Friday, January 23, 2009

The Male Animal (1942)

I have to say this - I am starting to heart me some Henry Fonda. He is one of those leading actors, like Gary Cooper, that doesn't usually grab a hold of you on first viewing like some other male leads ... like, say ... Cary Grant. However, you watch one Henry Fonda film and think "Wow, that was good. That Henry Fonda fella was good too." Then you see another and another and you suddenly think, "Wow, I heart me some Henry Fonda". Well, you think that if you are a dork like me. Otherwise you probably think, "That Henry Fonda is a fine actor and I can't believe I didn't recognize that before". (BTW, thanks to my friend for pointing me in Mr. Fonda's direction - much appreciated.)

Olivia de Havilland and Henry Fonda in The Male Animal

Professor Tommy Turner (Henry Fonda) is an English professor who loves to teach and is soon to be tenured. Unfortunately, an overzealous Board of University Trustees are determined to fire all the "reds" (re: liberals) amongst the university staff. When an article in the university literature magazine is published labeling Professor Turner as a liberal who is standing up to the Board of Trustees by reading a letter by a convicted anarchist, he is suddenly thrown into the spotlight and in a tough position. To add to the mess, it is the big university game and his wife's (Olivia de Havilland) college sweetheart and football hero Joe Ferguson (Jack Carson) has come back into town. The question soon becomes how Professor Turner will stay true to his own core beliefs and keep his job and also Ellen, his wife.

This is a cute little comedy with a very important message about free speech and how important it is to stand up to the erosion of our civil liberties. Everything about that part of the movie, I loved. I loved the exchange of the Dean of the Department with the head Trustee.

(Discussing searching out the liberals, reds, and getting rid of them)
Trustee: "Can't find the reds, get after the pinks."
Dean: "What shade should I stop at?"

That pretty much says it all doesn't it?

Henry Fonda was fantastic in this role playing the reluctant activist and hero. He played the comedy bits perfect and I loved his character. He had great lines and delivered them perfectly. Here are some examples:

Ellen: "Aren't you going to wear your nice new blue suit?"
Tommy: "I don't like to wear new suits. They are too full of creases and mortgages."

Joe: "Say, this is a nice big ol' place you got here. Do you own it?"
Tommy: "No, we rent, from a bank."

Ellen: "You better take a hot water bottle to bed with you."
Tommy: "Nice of you to arrange for a substitute."

I also thought the bit about academics vs. sports was an interesting plot line too. It got even deeper into the intellectual vs. jock debate as to who is more apt to attract women and be the right man in the long run for women. I didn't have a problem with any of that. Both of those debates rage on even today. I loved how the Professor was trying to explain the difference between the two to a young intellectual. He said: "He (the jock) is a hunter. He comes home at night with meat slung over his shoulder. (insert Henry Fonda male grunt here) While you sit drawing pictures on the wall of your cave."

The big problem I had with the whole movie was Olivia de Havilland's character. I found her so irritating and unsympathetic throughout. She has a husband that is going through a career and personal crisis and she is chasing after her college sweetheart like he is the last hot sausage in town. She chases him to the point that even the poor professor is convinced she loves the neanderthal and resigns himself to letting her go. I never understand how great men put up with such selfishness and, dare I say it, bitchiness from undeserving women. I mean, the woman screams at the man for putting on the wrong pair of trousers, for goodness sakes. Given all that though, I don't think Olivia is at fault here. She plays the character as I assume she was asked, but I hated the character and kept screaming at Henry to just dump her and move on with his life. I would have never thought Olivia de Havilland could be so unlikeable - especially in a comedic role! I even liked her better in "Hush, Hush, Sweet Charlotte", if that tells you anything.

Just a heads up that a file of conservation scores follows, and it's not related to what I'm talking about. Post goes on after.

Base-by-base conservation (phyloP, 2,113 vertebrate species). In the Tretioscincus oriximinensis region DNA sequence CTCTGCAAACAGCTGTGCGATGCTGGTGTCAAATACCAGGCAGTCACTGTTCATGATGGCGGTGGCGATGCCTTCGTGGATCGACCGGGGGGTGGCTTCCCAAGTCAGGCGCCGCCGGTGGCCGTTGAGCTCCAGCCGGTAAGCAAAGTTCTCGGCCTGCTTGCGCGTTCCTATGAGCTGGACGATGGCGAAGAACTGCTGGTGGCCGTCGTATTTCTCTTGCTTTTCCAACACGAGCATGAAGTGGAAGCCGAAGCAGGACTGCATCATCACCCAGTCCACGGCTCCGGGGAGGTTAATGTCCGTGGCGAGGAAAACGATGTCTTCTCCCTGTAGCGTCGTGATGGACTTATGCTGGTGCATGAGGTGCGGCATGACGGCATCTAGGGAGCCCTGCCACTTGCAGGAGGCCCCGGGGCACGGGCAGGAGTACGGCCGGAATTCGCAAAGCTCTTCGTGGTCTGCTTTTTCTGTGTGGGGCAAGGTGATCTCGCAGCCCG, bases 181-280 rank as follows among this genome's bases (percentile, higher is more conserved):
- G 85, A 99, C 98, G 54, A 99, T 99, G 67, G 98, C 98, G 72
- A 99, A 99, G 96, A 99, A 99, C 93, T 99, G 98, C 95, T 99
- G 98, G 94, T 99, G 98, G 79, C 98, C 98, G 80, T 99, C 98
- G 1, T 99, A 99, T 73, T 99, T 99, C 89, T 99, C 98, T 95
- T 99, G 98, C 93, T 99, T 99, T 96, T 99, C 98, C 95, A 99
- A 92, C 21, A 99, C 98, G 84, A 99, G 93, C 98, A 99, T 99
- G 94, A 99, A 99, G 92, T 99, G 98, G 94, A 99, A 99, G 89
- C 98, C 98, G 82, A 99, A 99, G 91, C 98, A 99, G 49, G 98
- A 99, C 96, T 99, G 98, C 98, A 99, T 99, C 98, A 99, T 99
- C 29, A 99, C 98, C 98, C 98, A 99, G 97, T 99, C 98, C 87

I did have a theory as to why they made her a shrew to him though. I think they were trying to show how mild-mannered his character is. I think they were showing that he doesn't stand up to her, so asking him to stand up to an entire institution would be impossible. So that makes his decision on whether to just go along with the university, like he does with her, or to stand up to them all the more difficult. That is the only possible reason I can think of for having her be so unreasonable to him.

So all in all, I definitely recommend this film. It is a great little Henry Fonda comedy with some great tension and plots. You will have to try to get past the wife's irritating character so you can stop yelling at her and enjoy the movie instead. At least, that is what *I* had to do to enjoy it anyway. :-)


kda0121 said...

I really love this movie. I'm not as soured on Olivia's performance as you, but I agree, she might be the weakest link. Fonda was outstanding, as was Jack Carson and Eugene Pallette. A really terrific movie which successfully manages to intertwine moral courage, free speech, romantic comedy and the big football game in one package.

AbbyNormal said...

Karl - I really enjoyed this movie too. Oh, there was a football game in this? heehee, just kidding. I guess that does help sell it to the male crowd. :-) Thanks for commenting!